Although the Constitution includes the inaugural oath, it does not dictate where that oath should take place. On April 27, 1789, the Senate's Inaugural Committee on Ceremony decided to hold the first oath in an "outer gallery adjoining the Senate Chamber." This gallery, part of a balcony in New York City's Federal Hall, overlooked Wall and Broad streets and provided the public with a chance to witness George Washington's inauguration.
As history shows, delays and controversies in elections are nothing new.
The first inauguration was postponed from March 4 to April 30, 1789. Congressional members were delayed in arriving in New York City and, despite a unanimous victory for George Washington, electoral ballots weren't counted on time. While traveling from Mount Vernon to New York City, the newly elected president was celebrated in several cities. This illustration of Gray's Ferry near Philadelphia appeared in Columbian Magazine with an article detailing the inaugural preparation.
Washington's second inauguration was held on March 4, 1793. This remained the standard inauguration date for over one hundred years. In accordance with the Constitution's twentieth amendment, Franklin Delano Roosevelt's second inauguration in 1937 was the first to occur on January 20.
James Monroe held his second inauguration indoors because of snow and rain, but inclement weather didn't always change the ceremony site.
In 1841, William Henry Harrison rode to his inauguration in a rainstorm. It rained throughout his inaugural ceremony at the Capitol and continued through his inaugural address. Nonetheless, Harrison delivered the longest inaugural address on record 8,441 words. A month later, he passed away after catching a cold that developed into pneumonia.
On March 4, 1909, a blizzard forced William Taft to hold his inauguration in the Senate chamber.
People gathered at the East Portico of the Capitol to witness inaugural oaths from Martin Van Buren's in 1837 to Jimmy Carter's in 1977. Benjamin Harrison explained the value of this public ceremony in his 1889 inaugural address:
"The oath taken in the presence of the people becomes a mutual covenant...My promise is spoken; yours unspoken, but not the less real and solemn...."
Would a private inaugural ceremony foster an equal commitment from "the people"? What effect does the media have on the solemnity of of the occasion?
In 1829, Andrew Jackson was the first president inaugurated outside the completed East Portico of the Capitol. The outdoor venue accommodated members of Congress as well as thousands of well-wishers.
Andrew Jackson's ceremony went smoothly but his post-inaugural celebration is legendary for the unruly mobs that swarmed the White House. According to a letter dated March 5, 1829, from James Hamilton to Martin Van Buren, this crowd "hailed the Chief with the most enthusiastic applause and greetings." Hamilton described the festivities, however, as "a regular Saturnalia. The Mob broke in, in thousands...in one uninterrupted stream of mud & filth."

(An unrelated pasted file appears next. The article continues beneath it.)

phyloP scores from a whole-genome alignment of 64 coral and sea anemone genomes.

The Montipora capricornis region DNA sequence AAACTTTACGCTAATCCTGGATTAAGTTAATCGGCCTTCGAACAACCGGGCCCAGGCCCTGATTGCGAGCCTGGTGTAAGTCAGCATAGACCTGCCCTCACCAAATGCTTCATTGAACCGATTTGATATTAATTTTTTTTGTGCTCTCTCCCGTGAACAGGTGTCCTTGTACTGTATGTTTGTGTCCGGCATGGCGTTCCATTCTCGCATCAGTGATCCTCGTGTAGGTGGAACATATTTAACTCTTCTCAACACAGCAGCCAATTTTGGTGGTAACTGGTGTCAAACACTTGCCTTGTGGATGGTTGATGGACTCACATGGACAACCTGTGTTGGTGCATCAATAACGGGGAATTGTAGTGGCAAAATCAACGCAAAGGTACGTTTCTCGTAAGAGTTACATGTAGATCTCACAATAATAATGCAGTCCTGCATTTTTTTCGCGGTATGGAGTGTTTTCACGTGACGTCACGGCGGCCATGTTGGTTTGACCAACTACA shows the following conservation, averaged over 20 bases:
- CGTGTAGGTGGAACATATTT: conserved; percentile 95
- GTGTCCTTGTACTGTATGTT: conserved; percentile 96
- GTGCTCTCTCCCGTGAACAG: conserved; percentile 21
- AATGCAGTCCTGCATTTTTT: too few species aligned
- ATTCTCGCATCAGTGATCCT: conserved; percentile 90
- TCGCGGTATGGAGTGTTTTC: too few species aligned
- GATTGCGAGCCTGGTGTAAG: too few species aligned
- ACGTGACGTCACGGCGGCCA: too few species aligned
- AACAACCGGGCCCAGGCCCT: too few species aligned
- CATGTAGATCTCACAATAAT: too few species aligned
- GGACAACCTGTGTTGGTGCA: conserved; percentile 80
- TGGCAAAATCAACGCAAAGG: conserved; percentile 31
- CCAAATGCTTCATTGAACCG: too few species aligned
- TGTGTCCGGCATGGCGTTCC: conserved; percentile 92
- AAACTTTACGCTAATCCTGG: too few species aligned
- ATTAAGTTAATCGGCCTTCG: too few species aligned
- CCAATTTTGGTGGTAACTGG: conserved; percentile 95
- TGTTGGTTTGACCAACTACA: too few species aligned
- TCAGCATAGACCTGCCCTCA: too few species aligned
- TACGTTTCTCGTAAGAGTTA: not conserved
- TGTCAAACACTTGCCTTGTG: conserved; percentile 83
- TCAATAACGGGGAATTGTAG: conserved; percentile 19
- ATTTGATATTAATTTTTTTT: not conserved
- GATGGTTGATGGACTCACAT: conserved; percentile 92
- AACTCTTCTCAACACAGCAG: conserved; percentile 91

Four years later, Jackson's second (and far more subdued) inaugural address was held in the Capitol's Hall of Representatives.
Ronald Reagan was the first president to take the inaugural oath on the west front of the Capitol. In his first inaugural address, he referred to the view from the podium as:
"...a magnificent vista, opening up on this city's special beauty and history. At the end of this open mall are those shrines to the giants on whose shoulders we stand."
A president commits to the upholding the Constitution and the people commit accepting the leadership of the new president. This "mutual covenant" provides a smooth transition from one chief executive to the next as Ronald Reagan describes in his 1981 inaugural address:
"[t]he orderly transfer of authority as called for in the Constitution…. In the eyes of many in the world, this every-4-year ceremony we accept as normal is nothing less than a miracle."
Not every transition has been as smooth as Reagan's. The inauguration of 1877 was boycotted!
The generally smooth transition from one president to the next is probably appreciated most when it doesn't exist. In 1877, Democrats boycotted Rutherford B. Hayes' inauguration to protest his controversial electoral victory. During his inaugural address, Hayes emphasized a non-partisan commitment to the nation and proclaimed, "He who serves his country best serves his party best." The new president hoped "that conflicting claims...must be amicably and peaceably adjusted, and that when adjusted the general acquiescence of the nation ought surely to follow."
While we may wonder what history will say about each election, the nation has experienced a peaceful change of leaders beginning with the inauguration of George Washington.